'...There’s something deadening about religiously following“current” affairs, because remaining current precludes getting in-depth background knowledge. Reading the newspaper becomes ritualistic rather than useful or educational. It’s always funny that the more time you spend trying to “stay informed,” the less informed you actually become compared with someone who doesn’t stay informed but goes out and learns untimely things.)'
It took a Brit to have the daring, and the permission, to effectively poke a hole in the American media's universal chorus about how Londoners are Reeling, Traumatized, Quivering, Disoriented, Shell-Shocked, Incapacitated and Under Siege.
Because in Britain you can straightforwardly argue for Fabian Socialism or whatever Oliver believes, without having to convince yourself that you speak for a consensus of all responsible and respectable members of the community. But in the US, generations of progressives have learned not to advocate socialism directly, or at least to dare not speak its name, when addressing the general public. Instead, around 1970 the media started talking to us as if we were not citizens but a mass of passive Consumers, overwhelmed by events too large for individuals or voluntary groups to handle. A view of ourselves that typical Americans had always vehemently rejected, but it was central to the views of Progressive-Era leaders, New Dealers, and establishment leftists.
Not all leftists -- the old Populist farmers, the Civil Rights organizers, and many 60s radicals believed in self-help and self-organizing. But the Progressive leftists, who already dominated all mainstream social institutions, feared and loathed as "false consciousness" anything that made individuals feel self-sufficient, empowered, free, etc. Everything from driving cars instead of relying on public transportation, to civilians owning weapons, to any way of providing for our needs or wants that was not governmental or government-dependent.
So the media started pounding us with one too-big-to-comprehend Crisis after another: Gas shortages. Random terrorism. Inflation. Unpredictable "lone gunman" assassins. Global Cooling. The Population Bomb. Random Urban Violence. Drug Epidemics. (I'm not saying they conspired or fabricated these things; it's about how they began to portray them, which was based on, and/or encouraged, the Progressive view of individuals and "Society".) What could an individual do about anything? Wait for government experts to solve the problem. And tie a yellow ribbon on something -- we only started doing that sort of thing during the 1979-81 Iran hostage crisis, and we're still at it.
Little things that reinforce that view of mankind still bug some of us. Everything from the ribbons being yellow to the obvious connotation of pronouncing the Sept. 11 attacks "Nine-Eleven". Needlessly shortening "terrorism" to "terror" probably has something to do with it too.
9/11 seemed to radically dethrone this paradigm, at least for a while. It began with World Trade Center management telling everyone to stay at their desks until safety officials assessed and determined, etc. It ended with passengers organizing an unarmed assault and making their 737 explode in a field before it could kamikaze the White House. But the herd mentality is strong, the left-wing "hive" endures for generations and knows when to tactically retreat or change the subject temporarily, and they've trained us to want what they're selling.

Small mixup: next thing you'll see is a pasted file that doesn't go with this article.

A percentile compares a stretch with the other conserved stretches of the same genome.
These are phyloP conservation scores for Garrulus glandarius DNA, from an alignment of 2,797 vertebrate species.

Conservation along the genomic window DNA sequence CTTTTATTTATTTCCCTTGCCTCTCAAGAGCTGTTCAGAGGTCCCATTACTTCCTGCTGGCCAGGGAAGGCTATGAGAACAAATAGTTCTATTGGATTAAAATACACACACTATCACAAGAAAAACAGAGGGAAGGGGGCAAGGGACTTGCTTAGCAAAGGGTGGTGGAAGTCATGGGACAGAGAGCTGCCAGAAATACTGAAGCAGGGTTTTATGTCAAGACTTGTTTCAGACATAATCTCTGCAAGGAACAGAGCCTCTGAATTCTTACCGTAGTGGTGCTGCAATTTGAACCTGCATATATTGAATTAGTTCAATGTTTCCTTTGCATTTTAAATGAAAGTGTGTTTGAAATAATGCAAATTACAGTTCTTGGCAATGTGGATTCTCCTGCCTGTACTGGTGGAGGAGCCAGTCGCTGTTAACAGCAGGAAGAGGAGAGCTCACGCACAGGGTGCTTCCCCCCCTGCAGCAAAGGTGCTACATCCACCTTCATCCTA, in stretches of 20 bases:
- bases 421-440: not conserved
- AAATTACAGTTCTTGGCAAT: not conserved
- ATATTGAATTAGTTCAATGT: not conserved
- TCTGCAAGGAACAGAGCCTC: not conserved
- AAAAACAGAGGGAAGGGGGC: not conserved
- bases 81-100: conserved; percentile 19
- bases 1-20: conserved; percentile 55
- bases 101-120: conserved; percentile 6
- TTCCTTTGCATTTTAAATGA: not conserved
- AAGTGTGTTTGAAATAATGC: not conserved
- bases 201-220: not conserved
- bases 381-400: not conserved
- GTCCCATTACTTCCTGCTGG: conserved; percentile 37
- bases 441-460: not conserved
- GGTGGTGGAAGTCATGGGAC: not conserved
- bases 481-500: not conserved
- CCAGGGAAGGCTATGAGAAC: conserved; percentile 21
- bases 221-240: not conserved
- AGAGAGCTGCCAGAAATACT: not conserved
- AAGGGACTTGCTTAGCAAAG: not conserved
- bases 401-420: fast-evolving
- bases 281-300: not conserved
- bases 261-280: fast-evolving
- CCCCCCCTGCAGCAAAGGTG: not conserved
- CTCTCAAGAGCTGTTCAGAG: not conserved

Oliver has given us a widely-publicized chance to re-evaluate the whole passivity paradigm. I hope we'll take it. After all, from the time of the Battle of Britain through the Berlin Airlift, the news spin about our allies under attack was completely different.
And on the eve of WWI it was even differenter: the English were proud of their resistance and their Reeling, with more than one beer in hand:
The Rolling English Road
Before the Roman came to Rye or out to Severn strode,
The rolling English drunkard made the rolling English road.
A reeling road, a rolling road, that rambles round the shire,
And after him the parson ran, the sexton and the squire;
A merry road, a mazy road, and such as we did tread
The night we went to Birmingham by way of Beachy Head.
I knew no harm of Bonaparte and plenty of the Squire,
And for to fight the Frenchman I did not much desire;
But I did bash their baggonets because they came arrayed
To straighten out the crooked road an English drunkard made,
Where you and I went down the lane with ale-mugs in our hands,
The night we went to Glastonbury by way of Goodwin Sands.
His sins they were forgiven him; or why do flowers run
Behind him; and the hedges all strengthening in the sun?
The wild thing went from left to right and knew not which was which,
But the wild rose was above him when they found him in the ditch.
God pardon us, nor harden us; we did not see so clear
The night we went to Bannockburn by way of Brighton Pier.
My friends, we will not go again or ape an ancient rage,
Or stretch the folly of our youth to be the shame of age,
But walk with clearer eyes and ears this path that wandereth,
And see undrugged in evening light the decent inn of death;
For there is good news yet to hear and fine things to be seen,
Before we go to Paradise by way of Kensal Green.